By Emily Stephenson and Sarah N. Lynch
WASHINGTON (Reuters) - Mary Jo White will likely face questions about her work for big Wall Street clients when senators on Tuesday consider her nomination to head the Securities and Exchange Commission, but one lawmaker wants to huddle about a field of another sort: football.
Senator David Vitter, a Louisiana Republican and big New Orleans Saints fan, plans to ask White about legal work she performed while at Debevoise & Plimpton for the National Football League in the infamous "Bountygate" scandal.
The NFL hired White to review evidence that Saints players were paid bounties from 2009-2011 to injure members of opposing teams. As the allegations unfolded last year, she told reporters the league's basis for issuing disciplinary actions was "quite strong" and based on "multiple, independent, first-hand accounts."
Vitter says that the evidence against the individual players was insubstantial and he is dissatisfied with White's independent review.
"If Mary Jo's work at the SEC is anything close to her botched work for the NFL, folks who want to protect their investments, like the victims of the Stanford Ponzi scheme, are in trouble," said Vitter, who is not expected to block her nomination.
White and Richard Cordray, President Barack Obama's choice to lead the Consumer Financial Protection Bureau, will appear together before the Senate Banking Committee on Tuesday.
Though it will be White's first public opportunity to discuss her background and views on financial regulation, Cordray has been the more controversial figure as the leader of the CFPB since January 2012, an interim position because Republicans have so far refused to confirm him.
Obama used a procedural maneuver known as a "recess appointment" to install him temporarily, and he re-nominated Cordray in January.
Under his tenure, the CFPB has worked on an overhaul of mortgage regulations. It has also taken on debt collectors and brought several enforcement actions related to credit-card add-on products.
Business leaders have been largely satisfied with Cordray's leadership, and Republicans generally do not have problems with him personally. But they have vowed to block any director until Democrats agree to convert the bureau into a bipartisan commission and change how it is funded.
Adding to the controversy, a U.S. appeals court ruled earlier this year that recess appointments to the National Labor Relations Board made at the same time Cordray was installed were unconstitutional because lawmakers were not technically in recess.
That ruling has raised questions about Cordray's appointment as well, and he is expected to field questions from senators on Tuesday about the work he has done and whether it could be invalidated by the courts.
"We want people to know they now have a new agency standing on their side, looking out for their interests, to help restore their confidence in the consumer financial marketplace. So far, even though our work is still in its early stages, we have been busy addressing some of the most critical problems," said Cordray in prepared testimony.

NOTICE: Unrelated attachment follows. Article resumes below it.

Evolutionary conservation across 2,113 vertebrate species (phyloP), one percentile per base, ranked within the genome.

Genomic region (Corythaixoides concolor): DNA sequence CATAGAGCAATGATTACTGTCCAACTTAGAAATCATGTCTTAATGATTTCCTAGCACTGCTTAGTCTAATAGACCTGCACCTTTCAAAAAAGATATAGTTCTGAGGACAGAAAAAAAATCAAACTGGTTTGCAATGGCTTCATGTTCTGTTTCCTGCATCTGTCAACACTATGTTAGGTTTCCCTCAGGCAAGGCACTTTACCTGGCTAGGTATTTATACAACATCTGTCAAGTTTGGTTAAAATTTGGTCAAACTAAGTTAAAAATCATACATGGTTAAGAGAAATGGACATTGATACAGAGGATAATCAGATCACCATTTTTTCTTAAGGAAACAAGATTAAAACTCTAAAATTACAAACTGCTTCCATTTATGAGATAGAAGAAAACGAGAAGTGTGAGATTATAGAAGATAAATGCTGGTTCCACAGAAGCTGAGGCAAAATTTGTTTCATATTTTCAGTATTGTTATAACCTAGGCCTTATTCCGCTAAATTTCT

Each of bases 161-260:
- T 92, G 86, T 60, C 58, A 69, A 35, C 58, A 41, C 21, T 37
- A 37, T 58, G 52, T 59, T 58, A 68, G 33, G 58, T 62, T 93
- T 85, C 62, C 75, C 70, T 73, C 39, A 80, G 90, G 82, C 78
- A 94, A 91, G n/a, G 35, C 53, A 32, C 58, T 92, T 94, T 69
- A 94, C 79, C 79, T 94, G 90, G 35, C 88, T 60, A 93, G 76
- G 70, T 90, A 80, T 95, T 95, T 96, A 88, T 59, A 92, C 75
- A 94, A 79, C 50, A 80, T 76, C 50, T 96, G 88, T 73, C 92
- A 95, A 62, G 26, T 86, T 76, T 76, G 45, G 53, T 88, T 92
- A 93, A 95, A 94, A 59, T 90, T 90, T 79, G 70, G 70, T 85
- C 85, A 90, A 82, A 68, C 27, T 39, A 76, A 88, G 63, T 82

WHITE'S VIEWS ON POLICY UNKNOWN
While Cordray's appointment is more controversial, White is still expected to face numerous questions from lawmakers. Little is known yet about her views on securities regulatory policy.
She previously served as U.S. Attorney for the Southern District of New York from 1993 through 2002, where she made a name for herself prosecuting terrorists and mob bosses.
If confirmed, White would be joining the SEC at a busy time.
Currently divided between two Democrats and two Republicans, the agency is struggling to agree on rules required by the 2010 Dodd-Frank Wall Street reform law for over-the-counter derivatives and credit-rating agencies.
Also, the SEC is grappling with how to complete controversial new capital-raising rules stemming from the 2012 Jumpstart Our Business Startups (JOBS) Act, a proposal to reform the $2.6 trillion money market fund industry, and rules to potentially revamp U.S. equities market structure.
Without a fifth crucial swing vote, relatively little rulemaking has taken place since SEC Commissioner Elisse Walter took over as chairman in December.
Internal disagreements between Democratic and Republican commissioners last week about relatively non-controversial rules to protect the market from technology errors nearly derailed plans for an open public vote, according to people familiar with the matter.
White could face questions from senators about her views on everything from high-speed trading and the risk of runs on money funds to over-the-counter derivative regulations. In prepared testimony, she did not give her opinions in detail, but did say she saw a "sense of urgency" in examining market structure matters such as high-speed trading.
In addition, she may be asked how she will manage conflicts that could arise from the legal defense work she did for Debevoise & Plimpton on behalf of high-powered Wall Street clients, from JPMorgan and former Bank of America CEO Ken Lewis to UBS to accounting giant Deloitte & Touche LLP.
Federal ethics rules generally require her to recuse herself for one year from participating in matters involving former clients.
While she worked for some clients such as JPMorgan more recently, others such as Deloitte were retained roughly two calendar years ago and will not fall into the recusal period, according to one person familiar with White's work at Deloitte.
Still, White could face questions, including from some Democrats, about this work for big banking clients and the so-called "revolving door" between Wall Street and regulatory agencies.
(Reporting By Sarah N. Lynch and Emily Stephenson, Editing by Karey Van Hall and Leslie Gevirtz)